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Duke Center for Health Informatics: Using Electronic Health Records to Understand the Population of Local Children Captured In a Large Health System in Durham County, NC

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Wednesday, November 16, 2022
4:00 pm - 5:00 pm
Allison Stolte, MS & PhD candidate
Informatics Health Seminars

Seminar Abstract:
Local data is essential for understanding and improving local children's health, yet sample size constraints in population-representative health surveys often prevent rigorous evaluations of child health disparities and care patterns. Electronic Health Records (EHRs) offer a possible solution as they contain large amounts of information on pediatric patients within a health system. This presentation considers the suitability of using EHRs from a large health system to draw population inferences about local children's health by evaluating the extent to which EHRs capture a local county's child population. Using the Duke University Health System (DUHS) as a case study, I will first compare the demographic characteristics of DUHS pediatric patients who live in Durham County, NC (USA) to the local child population estimates in the 2015-2019 American Community Survey. Next, I will examine geographic variation in census tract rates of children captured in the EHR data and estimate negative binomial models to assess how tract characteristics are associated with these rates. Finally, I will discuss the implications of the results for child population health research and how future EHR-based evaluations of children's health disparities and health care patterns should account for differences in who is captured by the EHRs based on census tract characteristics.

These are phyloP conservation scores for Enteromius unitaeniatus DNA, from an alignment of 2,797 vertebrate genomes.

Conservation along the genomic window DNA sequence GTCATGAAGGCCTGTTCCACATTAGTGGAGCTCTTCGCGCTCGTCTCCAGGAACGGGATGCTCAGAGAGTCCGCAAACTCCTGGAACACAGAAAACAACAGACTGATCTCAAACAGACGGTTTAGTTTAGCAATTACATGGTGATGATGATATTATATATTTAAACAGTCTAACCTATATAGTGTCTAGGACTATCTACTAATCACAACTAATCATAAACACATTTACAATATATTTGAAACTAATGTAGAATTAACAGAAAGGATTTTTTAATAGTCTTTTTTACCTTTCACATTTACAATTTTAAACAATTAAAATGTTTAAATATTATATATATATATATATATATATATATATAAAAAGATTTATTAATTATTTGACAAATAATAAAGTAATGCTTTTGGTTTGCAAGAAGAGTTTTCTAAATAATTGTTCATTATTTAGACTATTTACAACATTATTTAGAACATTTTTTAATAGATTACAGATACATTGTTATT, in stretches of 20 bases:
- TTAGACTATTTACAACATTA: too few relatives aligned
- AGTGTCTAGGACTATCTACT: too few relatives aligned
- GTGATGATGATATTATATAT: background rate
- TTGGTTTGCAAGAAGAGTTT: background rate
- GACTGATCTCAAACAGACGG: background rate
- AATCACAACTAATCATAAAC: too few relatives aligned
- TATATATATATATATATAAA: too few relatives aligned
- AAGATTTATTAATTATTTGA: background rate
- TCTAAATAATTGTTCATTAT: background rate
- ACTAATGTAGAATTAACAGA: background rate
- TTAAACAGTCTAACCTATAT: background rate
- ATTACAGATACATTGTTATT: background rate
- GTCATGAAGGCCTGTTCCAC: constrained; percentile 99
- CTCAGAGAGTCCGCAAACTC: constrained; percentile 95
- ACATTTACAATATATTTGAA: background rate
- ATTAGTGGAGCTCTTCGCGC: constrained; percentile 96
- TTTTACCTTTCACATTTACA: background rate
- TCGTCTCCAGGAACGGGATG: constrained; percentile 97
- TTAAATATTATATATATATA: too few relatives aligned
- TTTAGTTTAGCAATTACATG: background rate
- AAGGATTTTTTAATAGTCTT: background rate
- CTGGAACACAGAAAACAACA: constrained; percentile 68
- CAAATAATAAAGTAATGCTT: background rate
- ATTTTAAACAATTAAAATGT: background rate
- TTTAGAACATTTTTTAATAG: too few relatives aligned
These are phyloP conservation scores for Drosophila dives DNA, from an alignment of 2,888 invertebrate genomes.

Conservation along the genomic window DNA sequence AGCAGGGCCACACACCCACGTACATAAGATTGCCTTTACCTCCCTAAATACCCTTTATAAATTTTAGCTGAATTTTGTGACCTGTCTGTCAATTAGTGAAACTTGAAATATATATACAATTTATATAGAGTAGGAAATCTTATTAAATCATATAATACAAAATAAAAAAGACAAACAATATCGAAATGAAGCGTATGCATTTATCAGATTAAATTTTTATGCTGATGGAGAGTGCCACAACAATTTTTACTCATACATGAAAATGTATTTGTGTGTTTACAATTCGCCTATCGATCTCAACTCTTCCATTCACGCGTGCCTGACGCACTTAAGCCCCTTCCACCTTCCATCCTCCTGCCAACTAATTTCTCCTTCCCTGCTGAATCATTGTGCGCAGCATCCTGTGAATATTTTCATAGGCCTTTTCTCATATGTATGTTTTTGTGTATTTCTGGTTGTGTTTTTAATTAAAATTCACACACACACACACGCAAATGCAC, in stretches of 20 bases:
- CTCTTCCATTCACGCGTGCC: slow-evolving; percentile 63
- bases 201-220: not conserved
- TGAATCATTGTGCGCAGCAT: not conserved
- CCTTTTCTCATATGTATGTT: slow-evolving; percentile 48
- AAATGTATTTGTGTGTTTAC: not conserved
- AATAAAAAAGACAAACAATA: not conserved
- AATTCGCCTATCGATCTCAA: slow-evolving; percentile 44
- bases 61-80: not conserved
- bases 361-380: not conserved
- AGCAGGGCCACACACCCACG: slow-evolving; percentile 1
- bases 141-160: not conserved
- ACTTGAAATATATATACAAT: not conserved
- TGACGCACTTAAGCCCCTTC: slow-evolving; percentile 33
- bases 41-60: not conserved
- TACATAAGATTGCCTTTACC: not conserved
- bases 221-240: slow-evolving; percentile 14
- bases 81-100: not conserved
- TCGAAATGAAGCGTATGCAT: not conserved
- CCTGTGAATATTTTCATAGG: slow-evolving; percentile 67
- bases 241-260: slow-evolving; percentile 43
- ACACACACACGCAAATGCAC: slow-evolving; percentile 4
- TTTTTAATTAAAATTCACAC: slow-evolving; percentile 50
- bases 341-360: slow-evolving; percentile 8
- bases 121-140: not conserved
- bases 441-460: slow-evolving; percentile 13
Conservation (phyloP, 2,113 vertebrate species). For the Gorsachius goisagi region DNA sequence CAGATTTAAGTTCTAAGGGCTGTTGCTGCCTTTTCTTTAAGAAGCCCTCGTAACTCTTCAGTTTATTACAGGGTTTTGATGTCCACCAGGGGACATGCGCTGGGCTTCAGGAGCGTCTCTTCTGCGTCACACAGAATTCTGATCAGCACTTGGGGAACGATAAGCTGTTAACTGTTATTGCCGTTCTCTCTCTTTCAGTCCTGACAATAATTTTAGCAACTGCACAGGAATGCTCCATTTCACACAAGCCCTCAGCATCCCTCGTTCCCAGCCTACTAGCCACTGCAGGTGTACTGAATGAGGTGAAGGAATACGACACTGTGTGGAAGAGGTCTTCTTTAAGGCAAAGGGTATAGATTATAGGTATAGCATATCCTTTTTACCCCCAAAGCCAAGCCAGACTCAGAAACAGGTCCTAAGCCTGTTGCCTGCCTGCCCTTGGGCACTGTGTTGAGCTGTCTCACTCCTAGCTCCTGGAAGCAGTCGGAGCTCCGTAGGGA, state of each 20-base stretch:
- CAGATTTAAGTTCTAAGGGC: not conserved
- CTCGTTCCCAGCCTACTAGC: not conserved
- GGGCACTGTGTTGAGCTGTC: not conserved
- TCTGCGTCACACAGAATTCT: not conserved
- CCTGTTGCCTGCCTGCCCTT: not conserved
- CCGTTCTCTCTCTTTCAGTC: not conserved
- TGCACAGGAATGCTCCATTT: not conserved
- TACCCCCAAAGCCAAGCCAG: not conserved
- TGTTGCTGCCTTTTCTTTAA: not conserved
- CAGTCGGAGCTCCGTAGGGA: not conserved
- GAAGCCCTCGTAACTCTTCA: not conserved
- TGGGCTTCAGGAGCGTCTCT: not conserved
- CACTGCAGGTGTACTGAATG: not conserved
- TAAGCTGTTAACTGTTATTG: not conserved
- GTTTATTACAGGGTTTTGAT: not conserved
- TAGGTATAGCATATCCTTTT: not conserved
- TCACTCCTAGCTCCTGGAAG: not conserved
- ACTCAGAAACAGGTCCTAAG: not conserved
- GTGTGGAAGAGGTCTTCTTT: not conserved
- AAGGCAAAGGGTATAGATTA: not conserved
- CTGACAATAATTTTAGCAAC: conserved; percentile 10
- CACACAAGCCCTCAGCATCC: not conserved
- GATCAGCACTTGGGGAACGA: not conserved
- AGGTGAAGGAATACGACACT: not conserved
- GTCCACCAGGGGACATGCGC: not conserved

Instructor Biosketch:
Allison Stolte is a PhD candidate at Duke University pursuing a joint degree in Sociology & Public Policy. She has over a decade of experience conducting social science research and has extensive experience working with complex administrative datasets, including Electronic Health Records. In 2021, she received the Phillip Jackson Baugh Fellowship for her dissertation, which examines how social contexts and state-level policies contribute to the intergenerational transmission of health through birth outcomes. Allison previously worked at the Urban Institute and has a Master of Public Policy from Duke University. Her research is published in Demography, Journal of Health & Social Behavior, Social Science & Medicine, & SSM-Population Health.

All seminars begin at 4 PM, join from the meeting link:

Meeting number (access code): 2621 726 8279, Meeting password: 9HkF2XuJ3Sc